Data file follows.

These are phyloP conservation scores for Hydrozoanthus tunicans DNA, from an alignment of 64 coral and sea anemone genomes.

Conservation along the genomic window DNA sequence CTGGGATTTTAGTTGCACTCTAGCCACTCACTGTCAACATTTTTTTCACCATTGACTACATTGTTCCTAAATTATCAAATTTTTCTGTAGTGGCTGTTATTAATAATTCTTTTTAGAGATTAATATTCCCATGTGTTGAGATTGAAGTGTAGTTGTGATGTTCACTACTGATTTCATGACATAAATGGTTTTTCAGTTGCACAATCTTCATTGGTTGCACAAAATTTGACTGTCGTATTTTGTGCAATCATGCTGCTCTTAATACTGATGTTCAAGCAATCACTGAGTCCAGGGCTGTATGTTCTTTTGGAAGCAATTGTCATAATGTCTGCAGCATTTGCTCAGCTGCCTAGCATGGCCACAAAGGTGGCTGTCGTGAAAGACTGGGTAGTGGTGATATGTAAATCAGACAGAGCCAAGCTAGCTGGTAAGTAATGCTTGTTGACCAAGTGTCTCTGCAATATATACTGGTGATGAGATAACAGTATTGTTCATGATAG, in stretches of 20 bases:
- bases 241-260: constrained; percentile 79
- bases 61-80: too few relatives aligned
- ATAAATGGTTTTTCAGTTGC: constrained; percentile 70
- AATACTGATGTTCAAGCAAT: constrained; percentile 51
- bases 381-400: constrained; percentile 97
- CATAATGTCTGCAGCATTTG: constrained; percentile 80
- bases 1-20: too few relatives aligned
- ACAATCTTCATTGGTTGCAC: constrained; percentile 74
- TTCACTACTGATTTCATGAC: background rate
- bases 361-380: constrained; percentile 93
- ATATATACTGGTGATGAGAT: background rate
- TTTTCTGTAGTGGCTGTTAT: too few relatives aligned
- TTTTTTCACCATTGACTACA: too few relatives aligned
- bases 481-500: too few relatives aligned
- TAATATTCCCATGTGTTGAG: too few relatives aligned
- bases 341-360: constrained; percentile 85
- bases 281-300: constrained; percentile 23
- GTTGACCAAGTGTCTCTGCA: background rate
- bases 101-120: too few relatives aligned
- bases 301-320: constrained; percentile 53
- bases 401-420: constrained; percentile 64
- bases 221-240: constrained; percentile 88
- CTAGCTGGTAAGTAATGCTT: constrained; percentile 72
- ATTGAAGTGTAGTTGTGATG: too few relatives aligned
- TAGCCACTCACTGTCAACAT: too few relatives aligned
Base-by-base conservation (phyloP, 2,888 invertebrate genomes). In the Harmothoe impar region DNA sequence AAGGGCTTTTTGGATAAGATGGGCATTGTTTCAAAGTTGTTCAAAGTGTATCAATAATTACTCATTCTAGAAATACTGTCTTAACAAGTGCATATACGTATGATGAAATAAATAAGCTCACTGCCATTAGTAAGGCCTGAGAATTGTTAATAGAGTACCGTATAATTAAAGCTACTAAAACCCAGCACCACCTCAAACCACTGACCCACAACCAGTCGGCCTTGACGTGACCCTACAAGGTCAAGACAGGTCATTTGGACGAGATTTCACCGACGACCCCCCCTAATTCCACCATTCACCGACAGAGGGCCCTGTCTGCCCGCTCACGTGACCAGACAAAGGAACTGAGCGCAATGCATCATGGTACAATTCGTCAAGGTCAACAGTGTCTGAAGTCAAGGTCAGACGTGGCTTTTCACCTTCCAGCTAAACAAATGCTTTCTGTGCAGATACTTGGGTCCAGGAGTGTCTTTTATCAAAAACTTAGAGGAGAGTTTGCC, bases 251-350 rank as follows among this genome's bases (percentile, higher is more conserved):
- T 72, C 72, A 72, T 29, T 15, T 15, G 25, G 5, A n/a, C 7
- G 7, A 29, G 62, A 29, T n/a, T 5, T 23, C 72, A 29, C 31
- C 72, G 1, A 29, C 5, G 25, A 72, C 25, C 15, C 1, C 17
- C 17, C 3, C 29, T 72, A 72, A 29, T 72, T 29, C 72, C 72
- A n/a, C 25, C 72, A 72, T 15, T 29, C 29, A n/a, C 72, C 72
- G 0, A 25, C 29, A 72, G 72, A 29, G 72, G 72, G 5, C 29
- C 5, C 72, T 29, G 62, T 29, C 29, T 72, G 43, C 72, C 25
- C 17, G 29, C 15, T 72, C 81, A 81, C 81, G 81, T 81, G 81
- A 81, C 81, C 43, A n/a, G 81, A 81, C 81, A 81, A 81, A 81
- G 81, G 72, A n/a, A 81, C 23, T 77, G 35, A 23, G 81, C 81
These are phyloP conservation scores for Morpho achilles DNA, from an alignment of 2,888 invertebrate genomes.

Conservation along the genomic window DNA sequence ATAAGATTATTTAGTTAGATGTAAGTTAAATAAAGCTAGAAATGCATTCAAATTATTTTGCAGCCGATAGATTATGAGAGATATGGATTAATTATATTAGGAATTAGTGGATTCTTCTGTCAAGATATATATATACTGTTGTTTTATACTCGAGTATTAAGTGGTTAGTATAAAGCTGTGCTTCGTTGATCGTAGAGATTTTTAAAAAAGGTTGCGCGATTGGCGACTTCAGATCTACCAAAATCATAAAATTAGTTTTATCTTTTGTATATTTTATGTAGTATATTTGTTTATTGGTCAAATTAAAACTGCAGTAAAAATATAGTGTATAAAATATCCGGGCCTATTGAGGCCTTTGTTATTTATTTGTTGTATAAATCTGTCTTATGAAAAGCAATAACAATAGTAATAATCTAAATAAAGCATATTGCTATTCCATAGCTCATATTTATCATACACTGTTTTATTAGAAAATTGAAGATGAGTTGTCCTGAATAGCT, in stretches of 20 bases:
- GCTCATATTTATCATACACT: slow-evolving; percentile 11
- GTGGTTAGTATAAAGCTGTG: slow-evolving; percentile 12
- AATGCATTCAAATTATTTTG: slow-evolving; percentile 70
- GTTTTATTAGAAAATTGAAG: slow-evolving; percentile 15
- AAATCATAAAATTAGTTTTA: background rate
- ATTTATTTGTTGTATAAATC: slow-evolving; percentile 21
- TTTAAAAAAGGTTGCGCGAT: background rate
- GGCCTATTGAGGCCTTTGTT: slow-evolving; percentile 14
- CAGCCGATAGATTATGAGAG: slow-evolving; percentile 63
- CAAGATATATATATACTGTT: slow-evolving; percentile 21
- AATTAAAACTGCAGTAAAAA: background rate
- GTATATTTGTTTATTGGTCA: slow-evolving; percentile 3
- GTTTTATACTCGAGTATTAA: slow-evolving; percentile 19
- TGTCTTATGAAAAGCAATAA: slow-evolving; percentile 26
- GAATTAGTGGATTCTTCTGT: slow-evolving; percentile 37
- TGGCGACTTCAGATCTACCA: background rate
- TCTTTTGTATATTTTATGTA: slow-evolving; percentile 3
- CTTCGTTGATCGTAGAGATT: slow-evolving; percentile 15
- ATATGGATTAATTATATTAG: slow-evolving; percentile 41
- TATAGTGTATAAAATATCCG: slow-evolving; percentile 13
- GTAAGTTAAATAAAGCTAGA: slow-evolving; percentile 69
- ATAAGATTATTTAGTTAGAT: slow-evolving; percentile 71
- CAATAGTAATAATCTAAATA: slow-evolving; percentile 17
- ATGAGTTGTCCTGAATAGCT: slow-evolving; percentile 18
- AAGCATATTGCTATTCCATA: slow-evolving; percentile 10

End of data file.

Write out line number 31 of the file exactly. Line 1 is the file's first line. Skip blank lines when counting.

- C 72, G 1, A 29, C 5, G 25, A 72, C 25, C 15, C 1, C 17